October 1917 was a "coup"
J-J, blindly cribbing, now presents his "cover version" of Emine Engin on coups and revolution - including her bizarre idea that Otto von Bismarck organised a coup and the no less bizarre idea that Frederick Engels discussed "Bismarck's coup".
"A coup d'état, a blow against the state, by definition involves a plot against the existing state in isolation from any section of the masses. It originates within the state: e.g., military or palace coups. Examples from European history would be Louis Bonaparte and Otto von Bismarck. They elevated themselves into dictators by relying upon 'organised state power', not the 'unorganised, elemental power of the popular masses' (F Engels, Collected Works Vol 26, Moscow 1990, p479).
"In 1978 there existed a revolutionary situation in the urban centres. The old regime was turning to assassinations, arrests and bannings. [This is in itself no part of a revolutionary situation; if they can do it vigorously enough they can snuff it out.] The masses for their part were mobilised and demanding radical change. Under such circumstances revolution is a matter of art and while the form [!] of an uprising can be that of a coup - like the October Revolution of 1917 [my emphasis] and the storming of the Winter Palace by red guards and pro-Bolshevik army units - the key question is social content."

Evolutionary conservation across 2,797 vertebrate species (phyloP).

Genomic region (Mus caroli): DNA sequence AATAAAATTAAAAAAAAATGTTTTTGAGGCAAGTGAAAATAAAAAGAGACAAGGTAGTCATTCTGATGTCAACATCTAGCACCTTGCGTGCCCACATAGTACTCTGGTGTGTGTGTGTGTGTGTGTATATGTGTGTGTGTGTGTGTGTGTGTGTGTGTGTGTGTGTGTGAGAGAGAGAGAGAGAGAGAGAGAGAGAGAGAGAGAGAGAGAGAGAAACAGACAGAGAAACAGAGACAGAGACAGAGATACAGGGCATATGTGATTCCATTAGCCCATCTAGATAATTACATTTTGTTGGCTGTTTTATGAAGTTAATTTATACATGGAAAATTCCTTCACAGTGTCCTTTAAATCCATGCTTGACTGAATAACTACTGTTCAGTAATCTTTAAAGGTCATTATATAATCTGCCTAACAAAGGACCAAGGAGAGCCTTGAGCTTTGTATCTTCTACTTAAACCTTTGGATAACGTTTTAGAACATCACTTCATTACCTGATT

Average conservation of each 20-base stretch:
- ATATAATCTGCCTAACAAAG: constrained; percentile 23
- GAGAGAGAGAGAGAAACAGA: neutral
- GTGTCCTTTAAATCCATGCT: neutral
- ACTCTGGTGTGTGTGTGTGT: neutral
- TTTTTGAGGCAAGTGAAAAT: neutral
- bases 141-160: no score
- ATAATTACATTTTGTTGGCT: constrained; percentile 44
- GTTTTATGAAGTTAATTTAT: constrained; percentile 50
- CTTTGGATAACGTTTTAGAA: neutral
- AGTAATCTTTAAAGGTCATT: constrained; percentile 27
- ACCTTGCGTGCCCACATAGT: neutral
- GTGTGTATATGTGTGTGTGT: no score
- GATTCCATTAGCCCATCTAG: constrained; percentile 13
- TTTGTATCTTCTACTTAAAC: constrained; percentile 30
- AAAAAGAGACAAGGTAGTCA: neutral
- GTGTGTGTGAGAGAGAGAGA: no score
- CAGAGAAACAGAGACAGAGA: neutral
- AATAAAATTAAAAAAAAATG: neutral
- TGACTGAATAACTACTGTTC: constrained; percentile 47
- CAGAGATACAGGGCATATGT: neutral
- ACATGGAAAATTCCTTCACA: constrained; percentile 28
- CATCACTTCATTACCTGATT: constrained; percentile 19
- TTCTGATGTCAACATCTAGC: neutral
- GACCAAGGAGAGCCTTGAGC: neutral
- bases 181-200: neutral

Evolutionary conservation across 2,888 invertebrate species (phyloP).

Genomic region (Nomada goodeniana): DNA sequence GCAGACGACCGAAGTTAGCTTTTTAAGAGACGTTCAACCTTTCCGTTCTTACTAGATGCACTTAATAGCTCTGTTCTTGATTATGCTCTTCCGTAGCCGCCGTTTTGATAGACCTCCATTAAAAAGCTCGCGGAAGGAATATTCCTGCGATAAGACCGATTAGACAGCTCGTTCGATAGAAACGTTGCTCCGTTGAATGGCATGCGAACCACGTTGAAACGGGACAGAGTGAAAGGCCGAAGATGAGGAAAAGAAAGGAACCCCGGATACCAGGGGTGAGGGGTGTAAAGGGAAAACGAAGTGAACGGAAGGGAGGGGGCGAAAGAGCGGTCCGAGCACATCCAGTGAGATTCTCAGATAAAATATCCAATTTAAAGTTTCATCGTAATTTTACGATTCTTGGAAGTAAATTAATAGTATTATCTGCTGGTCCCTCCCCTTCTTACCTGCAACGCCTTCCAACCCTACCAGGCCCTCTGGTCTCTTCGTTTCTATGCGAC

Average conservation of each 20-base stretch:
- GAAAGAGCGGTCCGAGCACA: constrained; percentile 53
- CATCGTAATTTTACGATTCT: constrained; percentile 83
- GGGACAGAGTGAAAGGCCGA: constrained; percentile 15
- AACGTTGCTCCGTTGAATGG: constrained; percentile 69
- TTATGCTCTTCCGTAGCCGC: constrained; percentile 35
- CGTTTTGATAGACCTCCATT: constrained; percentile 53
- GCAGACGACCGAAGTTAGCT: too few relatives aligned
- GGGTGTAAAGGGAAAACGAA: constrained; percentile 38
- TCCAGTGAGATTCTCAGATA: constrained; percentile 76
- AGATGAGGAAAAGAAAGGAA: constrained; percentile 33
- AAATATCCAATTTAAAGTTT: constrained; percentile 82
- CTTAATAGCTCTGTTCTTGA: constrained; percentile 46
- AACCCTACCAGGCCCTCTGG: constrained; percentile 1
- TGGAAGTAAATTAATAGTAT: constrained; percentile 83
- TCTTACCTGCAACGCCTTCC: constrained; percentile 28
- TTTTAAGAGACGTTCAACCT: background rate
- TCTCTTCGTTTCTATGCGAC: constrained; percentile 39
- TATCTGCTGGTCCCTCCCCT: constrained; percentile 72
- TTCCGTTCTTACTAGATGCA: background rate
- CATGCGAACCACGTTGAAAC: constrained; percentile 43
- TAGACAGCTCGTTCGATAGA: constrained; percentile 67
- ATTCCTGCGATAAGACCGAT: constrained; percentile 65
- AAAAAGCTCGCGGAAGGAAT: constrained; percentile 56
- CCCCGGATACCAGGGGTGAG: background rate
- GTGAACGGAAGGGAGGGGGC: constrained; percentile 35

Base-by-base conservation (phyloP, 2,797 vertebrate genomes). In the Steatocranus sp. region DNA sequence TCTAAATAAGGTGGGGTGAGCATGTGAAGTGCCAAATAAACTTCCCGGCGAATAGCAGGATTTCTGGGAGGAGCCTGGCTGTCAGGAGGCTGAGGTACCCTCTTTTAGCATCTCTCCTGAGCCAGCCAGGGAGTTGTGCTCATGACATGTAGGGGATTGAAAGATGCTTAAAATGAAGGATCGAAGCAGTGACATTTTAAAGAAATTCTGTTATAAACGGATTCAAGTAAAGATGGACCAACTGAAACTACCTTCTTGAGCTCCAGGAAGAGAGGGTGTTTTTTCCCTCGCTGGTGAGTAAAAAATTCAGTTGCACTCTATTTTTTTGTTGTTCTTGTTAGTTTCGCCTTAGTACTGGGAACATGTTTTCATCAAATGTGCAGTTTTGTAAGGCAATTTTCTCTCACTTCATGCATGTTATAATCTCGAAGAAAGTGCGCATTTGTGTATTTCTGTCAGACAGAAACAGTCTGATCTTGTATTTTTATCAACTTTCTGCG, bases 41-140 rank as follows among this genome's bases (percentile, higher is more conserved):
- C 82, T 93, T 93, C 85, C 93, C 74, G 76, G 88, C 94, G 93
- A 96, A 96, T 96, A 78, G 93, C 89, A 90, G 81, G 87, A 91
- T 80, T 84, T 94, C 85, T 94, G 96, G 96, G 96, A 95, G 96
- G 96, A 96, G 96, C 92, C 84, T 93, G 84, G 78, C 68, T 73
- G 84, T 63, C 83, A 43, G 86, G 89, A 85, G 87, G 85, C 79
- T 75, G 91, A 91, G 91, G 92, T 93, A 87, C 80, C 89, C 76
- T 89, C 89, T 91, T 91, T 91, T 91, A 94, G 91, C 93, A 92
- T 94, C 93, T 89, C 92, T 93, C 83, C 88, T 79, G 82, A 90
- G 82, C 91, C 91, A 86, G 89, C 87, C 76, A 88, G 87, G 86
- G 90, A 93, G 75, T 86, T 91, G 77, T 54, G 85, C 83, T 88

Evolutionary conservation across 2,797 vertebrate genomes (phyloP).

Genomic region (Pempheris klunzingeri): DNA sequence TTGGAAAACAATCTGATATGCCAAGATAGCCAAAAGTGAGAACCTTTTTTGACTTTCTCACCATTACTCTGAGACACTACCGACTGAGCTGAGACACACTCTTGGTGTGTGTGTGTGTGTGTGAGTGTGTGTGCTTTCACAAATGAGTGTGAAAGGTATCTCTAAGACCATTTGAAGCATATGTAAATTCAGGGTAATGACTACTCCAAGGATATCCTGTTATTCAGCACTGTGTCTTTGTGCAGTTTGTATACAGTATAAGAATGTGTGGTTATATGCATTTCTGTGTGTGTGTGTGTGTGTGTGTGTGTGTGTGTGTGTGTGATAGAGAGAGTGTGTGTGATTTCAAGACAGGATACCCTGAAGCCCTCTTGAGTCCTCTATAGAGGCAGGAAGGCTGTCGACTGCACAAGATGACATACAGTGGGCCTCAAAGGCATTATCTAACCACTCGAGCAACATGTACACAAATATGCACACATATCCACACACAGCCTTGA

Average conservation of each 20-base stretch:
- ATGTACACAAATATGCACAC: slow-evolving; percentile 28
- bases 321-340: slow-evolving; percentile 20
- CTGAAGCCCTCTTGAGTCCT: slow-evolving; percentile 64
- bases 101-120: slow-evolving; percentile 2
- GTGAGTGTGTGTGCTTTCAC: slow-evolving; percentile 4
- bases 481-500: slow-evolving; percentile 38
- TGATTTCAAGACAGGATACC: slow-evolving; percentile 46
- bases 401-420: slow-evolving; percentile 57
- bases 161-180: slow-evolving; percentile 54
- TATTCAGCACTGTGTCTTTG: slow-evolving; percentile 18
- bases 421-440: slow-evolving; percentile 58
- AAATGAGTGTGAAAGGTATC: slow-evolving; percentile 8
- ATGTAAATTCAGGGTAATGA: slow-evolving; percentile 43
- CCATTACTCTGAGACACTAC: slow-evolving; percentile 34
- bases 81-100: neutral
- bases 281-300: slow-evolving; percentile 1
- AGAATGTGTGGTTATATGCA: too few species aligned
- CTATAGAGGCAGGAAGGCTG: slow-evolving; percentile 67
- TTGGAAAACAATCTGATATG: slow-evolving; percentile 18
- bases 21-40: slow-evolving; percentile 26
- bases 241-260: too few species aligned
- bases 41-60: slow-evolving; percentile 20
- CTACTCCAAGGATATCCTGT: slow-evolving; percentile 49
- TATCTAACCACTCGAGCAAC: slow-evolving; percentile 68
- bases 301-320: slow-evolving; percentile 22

Emine Engin's version is better: in his "cover" version J-J tries to prove too much. When he "improves" what he cribs, here as on the 1916 Rising, he tends to get into new difficulties.
Even if one accepts that the 'form' of the transfer of power in October 1917 was that of a coup - which I emphatically do not - when you ask the Marxist questions, 'Who? Whom?', of which Lenin truly said that in politics they are always the defining ones, the decisive differences become clear: these were red guards (and rank and file soldiers). They acted on behalf of and in the name of soviets, which already covered the whole country, where they - with their left SR allies - had a majority. The regime they set up was based on the soviets, etc., etc.
Here J-J draws out Engin's logic, describing October as in 'form' a coup, defining it by that form.
The logic of J-J's general "Right Communist" politics is to break from even notional commitment to Bolshevism. I'm not sure there is not some of that here.